Three Graces Part 3 – Vanessa Carlton
The first ten times I heard Vanessa Carlton I was not impressed. It was at the gym or surfing my car radio. She was clearly worked up about whatever it was she was singing about but expressed it with a voice that had a highschooler’s affectation. The kind of affectation that could get annoying, and in fact soon enough did.
But then, as this song repeated (it was obviously a major hit) with me as captive audience, I gave in and listened. Not bad piano playing, a little like Billy Joel on Piano man, but come to think of it her voice wasn’t nearly as annoying as anything sung by that pompous drug addled fool. And there was a very meaty string section, something I’m a sure sucker for.
Years passed and the song was no longer a hit. One day at the gym I heard a new thing, “Hands on Me.” It grabbed me right away. I jotted down a few lines in my notebook, went home and googled. Hard to believe, but that was the same whiny girl that sang “A Thousand Miles.” She still had a bit of edge on her voice, but it was no longer annoying. And the song was very good. I went to the album, Heroes, on itunes and carefully auditioned each cut – I’d been burned a few times, downloading albums because of one good song that turned out to be the only good song on the record. Was I being scammed again? These songs all sounded good.
I bought the thing, and indeed they were. And soon I favored other songs over “Hands on Me.” Like cut five, hidden right in the middle of the record. “The One.” The chorus is a duet sung with Stevie Nicks. Stevie sings below Vanessa, arguing about as fine an argument for the pop Alto as I’ve heard. The song is a gem of a pop song. That duet sings the hook, riding over a descending chord progression that reminds me of Dylan classics like “Sad Eyed Lady of the Lowlands.” One of the verses is cut short, asymmetrical, reminding us that only God is perfect. The arrangement serves the tune, giving ancient pop song tricks their renaissance due – the band drops out, along with Stevie, for a solo last chorus, then Stevie joins her, like a friend consoling, for an old-school repeated last line, three times is the charm. The end of that song made me do something I haven’t done since the heyday of the Beatles and Beach Boys…or, well, Joni Mitchell. I kept hitting the play button again and again until some puritanical vestige made me stop. Too much fun.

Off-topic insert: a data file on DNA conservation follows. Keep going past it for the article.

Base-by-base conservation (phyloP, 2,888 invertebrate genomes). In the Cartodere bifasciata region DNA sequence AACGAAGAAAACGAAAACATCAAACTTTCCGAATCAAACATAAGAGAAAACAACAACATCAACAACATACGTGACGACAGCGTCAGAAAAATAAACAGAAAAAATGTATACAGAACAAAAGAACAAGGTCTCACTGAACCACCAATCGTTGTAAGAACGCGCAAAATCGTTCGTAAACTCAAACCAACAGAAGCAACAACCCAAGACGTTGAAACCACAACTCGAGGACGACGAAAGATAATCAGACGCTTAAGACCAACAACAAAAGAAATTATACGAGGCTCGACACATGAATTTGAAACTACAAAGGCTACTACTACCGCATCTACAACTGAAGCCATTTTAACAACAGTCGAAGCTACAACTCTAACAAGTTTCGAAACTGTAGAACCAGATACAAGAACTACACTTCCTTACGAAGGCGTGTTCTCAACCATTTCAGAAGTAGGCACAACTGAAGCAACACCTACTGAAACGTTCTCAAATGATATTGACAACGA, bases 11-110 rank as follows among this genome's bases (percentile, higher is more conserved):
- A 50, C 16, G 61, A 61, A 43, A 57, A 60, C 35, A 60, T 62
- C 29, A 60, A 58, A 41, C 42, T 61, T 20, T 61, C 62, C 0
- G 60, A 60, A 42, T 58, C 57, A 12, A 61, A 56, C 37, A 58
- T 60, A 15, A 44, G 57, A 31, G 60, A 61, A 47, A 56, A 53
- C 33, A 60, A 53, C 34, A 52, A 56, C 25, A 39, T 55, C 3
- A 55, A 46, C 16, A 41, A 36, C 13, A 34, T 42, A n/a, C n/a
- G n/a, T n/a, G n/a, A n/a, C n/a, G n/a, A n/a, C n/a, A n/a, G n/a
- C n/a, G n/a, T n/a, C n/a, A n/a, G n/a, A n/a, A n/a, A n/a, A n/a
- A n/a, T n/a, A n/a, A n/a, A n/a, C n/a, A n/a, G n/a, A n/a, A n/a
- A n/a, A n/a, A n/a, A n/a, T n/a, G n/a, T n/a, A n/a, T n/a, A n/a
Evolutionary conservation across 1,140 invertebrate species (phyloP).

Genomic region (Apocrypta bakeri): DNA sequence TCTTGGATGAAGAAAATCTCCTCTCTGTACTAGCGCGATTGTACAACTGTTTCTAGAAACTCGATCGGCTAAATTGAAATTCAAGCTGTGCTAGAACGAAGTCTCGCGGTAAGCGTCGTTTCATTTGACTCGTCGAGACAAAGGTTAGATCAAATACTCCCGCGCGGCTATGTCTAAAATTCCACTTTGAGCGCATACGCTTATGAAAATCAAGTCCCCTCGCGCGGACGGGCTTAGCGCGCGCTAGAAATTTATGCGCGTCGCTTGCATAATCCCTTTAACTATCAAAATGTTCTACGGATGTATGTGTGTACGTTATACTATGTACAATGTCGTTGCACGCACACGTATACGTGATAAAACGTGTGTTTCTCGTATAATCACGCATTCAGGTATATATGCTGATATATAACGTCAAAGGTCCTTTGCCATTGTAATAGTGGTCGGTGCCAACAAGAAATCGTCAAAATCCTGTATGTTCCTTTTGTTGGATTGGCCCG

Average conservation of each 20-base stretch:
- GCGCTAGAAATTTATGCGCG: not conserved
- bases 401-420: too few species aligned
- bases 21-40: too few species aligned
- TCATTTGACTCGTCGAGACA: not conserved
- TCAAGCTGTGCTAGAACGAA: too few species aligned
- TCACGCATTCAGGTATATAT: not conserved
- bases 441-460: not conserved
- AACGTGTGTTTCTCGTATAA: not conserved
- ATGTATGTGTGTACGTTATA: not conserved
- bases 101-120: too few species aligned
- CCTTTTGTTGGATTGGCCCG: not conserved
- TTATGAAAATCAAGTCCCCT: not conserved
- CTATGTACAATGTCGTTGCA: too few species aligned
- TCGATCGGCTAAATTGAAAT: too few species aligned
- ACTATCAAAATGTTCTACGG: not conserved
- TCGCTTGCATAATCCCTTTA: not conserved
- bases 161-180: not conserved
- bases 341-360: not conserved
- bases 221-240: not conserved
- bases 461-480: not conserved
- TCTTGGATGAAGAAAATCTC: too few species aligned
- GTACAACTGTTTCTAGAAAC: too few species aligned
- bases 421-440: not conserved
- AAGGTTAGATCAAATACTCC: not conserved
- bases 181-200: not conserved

It’s not obvious on first hearing Heroes that Vanessa is breaking big new ground like her predecessors. The innovation is in the arrangements, which evoke a sense of development rare in pop music and also mix in a big bag of top shelf Ear Candy. The melodies wouldn’t have seemed innovative 40 years ago, but do now in the light of the long paucity of great ones we’ve suffered.
Like Joni before her in “Clouds” and “The Circle Game,” Vanessa shows a remarkable understanding for impermanence for someone still in their 20’s. She ends the album with:
Cradling stones hold fire bright
As we watch the glow of the morning light
Someday our bones here they will lie, and so we sing…
Let’s make this our story,
Let’s live in the glory
Time, it fades away,
Precious as a song
Cause someday we’ll be gone
It’s no accident that these three graces were steeped in Classical music from a young age.
I hope that Vanessa Carlton doesn’t also lose me, because I need music like that, and it’s very rare. It worries me that her third album, her greatest, sold less than the second, which sold less than the first. I have a feeling that the bean-counting record business in their shortsightedness won’t let her make another. Hope I’m wrong.